I’ve been getting better about eating my beans about once a week or more. This is now quite important for me as I have scaled way back on meats, especially red meat. I need my protein! This is, after all, what beans (ie legumes or pulses) are all about. Tons of protein in a small package (not to mention lots of B vitamins, antioxidants, minerals and much more good stuff depending on the actual bean – some even have omega-3 or 6 fatty acids). But, I really had to work on my bean skills as I was not a regular bean-eater and certainly not a regular bean-preparer-from-scratch. What’s that you say? You thought beans came in a can, ready to go and easy as pie? Well they didn’t always and they shouldn’t now. At least, not if you want:
- the most nutritional benefit from your beans
- to eat fresh food
- to avoid BPAs from that can of yours, as well as avoiding extra salt or whatever else might be in there
- to avoid embarrassing gastric problems
- to save money (dry beans cost far less than canned)
- be more environmentally friendly (less waste)
For me, the unwanted gas and BPA thing was huge. I can’t stand the thought of eating fake estrogen, can you? Gross… I have enough issues without adding more hormones to the mix! For more information on that, go here.
So anyway – beans — any kind of el cheapo bagged bean may be easily prepared for cooking and eating. Once prepared, beans also do tend to keep for a while in the fridge this wayso you are not really sacrificing that by making them “from scratch.” So, wondering why we don’t make beans this way anymore? Me too— it’s super easy.
- Get some dry beans! So many to choose from! Pinto, black, white, kidney, fava, chick pea
- Scoop out 2 cups and dump them into a pot
- Cover the beans with some warm water (at least a couple inches over the beans). *Exceptions: When soaking black beans, add 2 tablespoons of lemon juice to the water and mix in. When soaking chickpeas, use 4 tablespoons of lemon juice and soak for 24 hours.
- Wait 12-24 hours. You may want to check and be sure your beans haven’t expanded and used up all their water periodically. Add more if needed.
- Drain beans, rinse.
- Dump them back into the pot and cover them with water again. Be sure your pot is big enough to let the beans move around while cooking.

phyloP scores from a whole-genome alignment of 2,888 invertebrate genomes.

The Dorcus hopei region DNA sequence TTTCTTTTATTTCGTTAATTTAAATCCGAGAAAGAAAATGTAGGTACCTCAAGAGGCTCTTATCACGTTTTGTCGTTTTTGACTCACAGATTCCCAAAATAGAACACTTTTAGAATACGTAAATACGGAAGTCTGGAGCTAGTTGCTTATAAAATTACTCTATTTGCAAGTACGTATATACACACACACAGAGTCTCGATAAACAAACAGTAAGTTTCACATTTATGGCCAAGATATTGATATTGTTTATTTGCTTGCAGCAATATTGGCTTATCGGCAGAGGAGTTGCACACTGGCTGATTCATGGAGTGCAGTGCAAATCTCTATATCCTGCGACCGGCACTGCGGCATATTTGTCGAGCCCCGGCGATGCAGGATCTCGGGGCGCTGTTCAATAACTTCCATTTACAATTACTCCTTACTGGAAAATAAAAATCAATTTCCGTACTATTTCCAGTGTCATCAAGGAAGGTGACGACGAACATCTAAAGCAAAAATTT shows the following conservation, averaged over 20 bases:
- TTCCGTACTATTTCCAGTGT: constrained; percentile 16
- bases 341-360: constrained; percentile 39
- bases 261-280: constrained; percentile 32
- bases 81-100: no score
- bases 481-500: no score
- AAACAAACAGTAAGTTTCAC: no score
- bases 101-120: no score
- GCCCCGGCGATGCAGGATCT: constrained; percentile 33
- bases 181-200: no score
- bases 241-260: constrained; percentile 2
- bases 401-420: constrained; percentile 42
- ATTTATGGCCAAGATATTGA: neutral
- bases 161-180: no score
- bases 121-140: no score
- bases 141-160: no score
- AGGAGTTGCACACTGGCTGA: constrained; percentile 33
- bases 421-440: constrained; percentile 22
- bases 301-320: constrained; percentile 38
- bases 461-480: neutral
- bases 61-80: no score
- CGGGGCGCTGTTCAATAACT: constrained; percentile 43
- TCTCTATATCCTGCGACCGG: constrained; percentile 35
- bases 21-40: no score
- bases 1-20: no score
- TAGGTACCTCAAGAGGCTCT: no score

- Bring water to a boil
- Skim off any foamy scum that rises after it starts bubbling
- Lower temperature to a simmer, cover and set your timer for about 45 minutes to check for doneness. Cooking time may range between 45 minutes to 4 hours or maybe even longer (?) (esp. in case of chickpeas). This is the only tricky part. Cooking time varies depending on the type of bean and how long you have soaked them. You will have to practice a bit here! In my experience, 2 hours is usually about average.
I have also had to practice ways of incorporating beans. One possible idea is to use black beans anywhere you might use ground beef, or incorporate black beans into a meal, using some beans and some ground beef. Then there are traditional south of the border meals. I find black beans to be very versatile. They are good as a bean salad or on salads with corn chips, mixed into salsa, even guacamole (why not?), good in an Indian/Asian stir fry fusion of cabbage, onion, red peppers, curry, cumin, red pepper flakes, shredded carrots, etc. and served with rice. They are good with other beans or mixed up in a skillet with diced tomatoes, onions, chili peppers, garlic and some ground beef/venison/ turkey. Add some chopped cilantro, sour cream, tortillas, salsa … yum! For some real fun, check out this Black Bean Brownie recipe (great for gluten-free, sugar free cooking)!
You can blend your white beans into a tasty dip with lime and garlic. Or use them in a simple rustic Italian soup with hambone broth, tomato sauce, pasta and oregano.
And chick peas (garbanzos) are very versatile as well, used in many Middle Eastern dishes. Delicious with tomatoes, or blended with tahini, lemon juice and garlic to make homemade hummus! Also good in salads.
I am still working on loving kidney beans — right now, I am only using them in chili. (Be careful! well-soaked kidney beans do NOT need to cook for 2 hours! MUSH!) My next project will be to make baked beans from scratch….what kinds of bean
These are just a few ideas.
Look below for many others and to learn more. Just substitute your soaked and cooked beans wherever a recipe calls for canned.